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Higher Education Council urges new normal

The Superior Council of Education (CSE) recently published one of its most comprehensive and interesting reports. Without detour, the objective of the CSE with this publication is to avoid a return to "normality" and thus take advantage of the collective awareness to improve the education system for good. Here is our summary.

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ATTENTION! The English translation is automated - Errors (sometimes hilarious!) can creep in! ;)

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On March 13, 2020, Quebec closed the doors of all its schools. For two years, the COVID-19 pandemic has proven to be a real health, social, humanitarian, economic, cultural and even intellectual crisis. Unprecedented in modern history, one wonders if the many upheavals felt in educational environments were new or if they only exacerbated pre-existing vulnerabilities.

The Superior Council of Education (CSE) has looked into the matter and published one of the most comprehensive and interesting reports ever released by the organization. Without detour, the objective of the CSE with this publication is to avoid a return to an “idealized normality” and thus take advantage of the collective awareness to improve the education system for good.

“What was considered normal before the crisis had its share of challenges and problems that should not be accepted, let alone denied, in a discourse essentially oriented towards a return to an idealized normality. »

A crisis as a trigger for a positive transformation

The pandemic is still not over, but we are already beginning to learn lessons from this crisis in the school environment. We think of learning delays, the effects of social isolation and increased anxiety among young people. 

More broadly, the CSE is also interested in this report in the impacts on the whole system, such as communication processes, the development of digital skills, personnel management, the use of distance learning, etc. The Council is of the opinion that not only the lessons learned during the pandemic could make it possible to avoid making the same mistakes, but also to positively transform the education system.

It is in this search for the truth that the CSE conducted consultations with many organizations representing the union environment, management, parents, students, professionals and the community environment. At the end of this process, the Council published an analysis of the issues raised during the crisis.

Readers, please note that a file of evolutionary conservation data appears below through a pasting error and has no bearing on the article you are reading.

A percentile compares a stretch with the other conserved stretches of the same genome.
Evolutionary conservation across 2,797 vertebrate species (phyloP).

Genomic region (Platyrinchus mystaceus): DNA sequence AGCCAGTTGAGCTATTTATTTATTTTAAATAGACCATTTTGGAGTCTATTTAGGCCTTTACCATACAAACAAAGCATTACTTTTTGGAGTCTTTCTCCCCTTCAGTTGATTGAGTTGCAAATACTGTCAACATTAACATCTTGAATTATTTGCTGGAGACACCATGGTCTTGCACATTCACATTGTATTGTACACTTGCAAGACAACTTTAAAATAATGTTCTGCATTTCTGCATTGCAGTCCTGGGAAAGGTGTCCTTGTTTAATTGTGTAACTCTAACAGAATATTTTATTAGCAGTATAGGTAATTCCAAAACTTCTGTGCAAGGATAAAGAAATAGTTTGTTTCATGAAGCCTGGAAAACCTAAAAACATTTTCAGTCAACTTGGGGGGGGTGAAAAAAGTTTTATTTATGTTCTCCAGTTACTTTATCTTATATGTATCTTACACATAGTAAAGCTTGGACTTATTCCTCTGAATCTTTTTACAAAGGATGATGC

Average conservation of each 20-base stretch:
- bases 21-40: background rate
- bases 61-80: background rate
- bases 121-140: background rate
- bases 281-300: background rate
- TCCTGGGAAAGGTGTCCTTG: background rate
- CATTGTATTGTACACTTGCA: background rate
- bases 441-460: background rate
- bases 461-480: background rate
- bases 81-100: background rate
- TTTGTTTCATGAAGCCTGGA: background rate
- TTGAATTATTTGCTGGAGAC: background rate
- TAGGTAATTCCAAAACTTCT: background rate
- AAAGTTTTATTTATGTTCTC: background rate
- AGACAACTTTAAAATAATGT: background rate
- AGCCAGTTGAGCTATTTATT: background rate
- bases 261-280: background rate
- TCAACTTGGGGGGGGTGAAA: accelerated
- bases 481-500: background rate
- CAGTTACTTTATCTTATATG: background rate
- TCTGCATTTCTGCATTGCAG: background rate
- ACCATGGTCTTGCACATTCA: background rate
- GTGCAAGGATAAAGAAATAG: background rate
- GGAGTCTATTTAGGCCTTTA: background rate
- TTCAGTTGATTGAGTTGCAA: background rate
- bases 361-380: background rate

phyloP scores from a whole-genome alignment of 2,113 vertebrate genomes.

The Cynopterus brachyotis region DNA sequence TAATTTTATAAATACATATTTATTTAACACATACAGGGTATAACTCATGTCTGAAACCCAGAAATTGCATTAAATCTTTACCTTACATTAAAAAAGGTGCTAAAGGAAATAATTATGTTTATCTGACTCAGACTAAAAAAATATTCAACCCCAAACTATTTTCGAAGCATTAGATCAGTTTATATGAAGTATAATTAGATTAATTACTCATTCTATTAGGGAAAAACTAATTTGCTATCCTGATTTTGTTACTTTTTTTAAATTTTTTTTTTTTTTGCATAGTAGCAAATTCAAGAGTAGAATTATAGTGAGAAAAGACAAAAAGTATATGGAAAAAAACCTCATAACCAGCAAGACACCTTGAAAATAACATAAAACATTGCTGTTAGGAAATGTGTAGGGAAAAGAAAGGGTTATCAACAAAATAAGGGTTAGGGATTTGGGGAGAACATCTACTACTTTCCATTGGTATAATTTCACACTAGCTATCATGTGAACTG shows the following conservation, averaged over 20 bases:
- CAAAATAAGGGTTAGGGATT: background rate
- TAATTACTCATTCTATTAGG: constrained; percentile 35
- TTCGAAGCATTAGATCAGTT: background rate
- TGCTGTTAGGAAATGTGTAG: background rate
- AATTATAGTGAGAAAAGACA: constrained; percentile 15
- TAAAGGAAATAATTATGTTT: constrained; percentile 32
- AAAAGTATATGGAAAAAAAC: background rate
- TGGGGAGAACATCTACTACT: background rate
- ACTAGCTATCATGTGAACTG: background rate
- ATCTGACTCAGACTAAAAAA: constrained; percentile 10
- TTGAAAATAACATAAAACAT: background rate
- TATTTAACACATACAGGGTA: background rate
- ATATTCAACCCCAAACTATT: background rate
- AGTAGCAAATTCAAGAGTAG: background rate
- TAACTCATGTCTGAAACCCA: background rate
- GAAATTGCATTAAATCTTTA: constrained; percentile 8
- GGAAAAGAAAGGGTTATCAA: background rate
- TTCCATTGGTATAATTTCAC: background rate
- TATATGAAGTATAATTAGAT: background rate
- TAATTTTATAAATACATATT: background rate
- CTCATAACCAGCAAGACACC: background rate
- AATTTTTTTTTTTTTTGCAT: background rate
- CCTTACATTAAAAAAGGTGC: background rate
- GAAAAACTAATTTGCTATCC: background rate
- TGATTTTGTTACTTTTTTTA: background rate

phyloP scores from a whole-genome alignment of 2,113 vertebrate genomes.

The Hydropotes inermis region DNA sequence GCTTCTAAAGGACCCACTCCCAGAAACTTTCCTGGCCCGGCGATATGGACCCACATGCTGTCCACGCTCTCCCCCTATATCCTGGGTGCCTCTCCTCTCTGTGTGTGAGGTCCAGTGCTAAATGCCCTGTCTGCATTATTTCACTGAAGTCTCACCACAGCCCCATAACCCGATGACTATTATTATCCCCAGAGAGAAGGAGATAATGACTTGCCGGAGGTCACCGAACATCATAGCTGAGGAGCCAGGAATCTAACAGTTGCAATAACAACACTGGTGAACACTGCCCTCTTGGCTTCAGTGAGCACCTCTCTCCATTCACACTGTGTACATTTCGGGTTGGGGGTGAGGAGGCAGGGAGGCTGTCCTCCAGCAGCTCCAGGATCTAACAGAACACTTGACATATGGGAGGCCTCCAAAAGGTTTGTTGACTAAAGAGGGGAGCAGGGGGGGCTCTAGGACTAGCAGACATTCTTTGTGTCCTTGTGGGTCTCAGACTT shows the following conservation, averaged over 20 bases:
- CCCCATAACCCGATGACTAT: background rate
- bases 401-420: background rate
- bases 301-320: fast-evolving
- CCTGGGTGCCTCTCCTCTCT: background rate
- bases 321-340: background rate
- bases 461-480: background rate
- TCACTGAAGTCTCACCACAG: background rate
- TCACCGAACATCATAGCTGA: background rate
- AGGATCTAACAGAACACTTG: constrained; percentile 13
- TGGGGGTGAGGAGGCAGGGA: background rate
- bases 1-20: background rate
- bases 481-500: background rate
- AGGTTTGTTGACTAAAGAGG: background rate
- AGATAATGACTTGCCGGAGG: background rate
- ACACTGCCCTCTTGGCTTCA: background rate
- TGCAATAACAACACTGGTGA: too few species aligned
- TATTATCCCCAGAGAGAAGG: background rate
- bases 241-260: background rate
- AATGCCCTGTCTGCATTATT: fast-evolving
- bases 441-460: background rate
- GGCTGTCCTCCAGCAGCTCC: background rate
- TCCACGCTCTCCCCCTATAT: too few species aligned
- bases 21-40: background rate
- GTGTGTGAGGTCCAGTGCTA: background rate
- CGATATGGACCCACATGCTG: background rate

voluminous, the document reads in one go as it puts its finger on crucial challenges, often known for a long time, sometimes less. The CSE therefore makes recommendations that we can qualify as fair and inspiring.

The challenges of the system revealed

If you do not have enough time to read the report in its entirety, you should at least consult the table of “prior vulnerabilities of the education system that have affected its resilience capacity” (Table 2, p.80). 

You will recognize recurring problems such as the shortage of staff, the heaviness of the teachers' task, the dilapidated state of the establishments or the insufficient use of professional judgment during evaluation. The crisis has also brought out less obvious elements such as the absence of guidelines for distance education, the great variability in the pedagogical tools used, inadequate emergency measures plans or poorly adapted collective agreements.

The Board recognizes in passing learnings that are there for good, such as the use of videoconferencing to facilitate collaboration, the establishment of a crisis unit, greater flexibility and better autonomy of the environments or the management of health measures or the importance of digital technology in education.

The report ends with a series of recommendations (Table 3, p.112) to be implemented immediately. Among these, the CSE proposes to improve the digital pedagogical training offer for teachers and parents, to establish a directory of good ideas that have emerged during the pandemic and to maintain virtual school services.

Towards a much better normality

Until we can assess the long-term effects of this crisis, it is important that the world of education can learn from it. Since science already predicts an increase in the number of pandemics and natural disasters, the Quebec school system must include resilience in its management processes. Since the school forms a living environment in its own right, it is no longer just a matter of success or dropping out of school, but also a question of well-being, mental health and quality of life. Far from wanting to take us back to our old reality, the Council invites us to create a new and much better normality, more egalitarian, fairer, more resilient, stronger.

Read here. 

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About the Author

Phylippe Laurendeau
Phylippe laurendeau
For 25 years, the biologist, teacher, educational advisor and now technopedagogue has accumulated a rich and diversified experience in education. In her texts, Phylippe uses her background and her passion for digital resources, efficient practices and distance learning.

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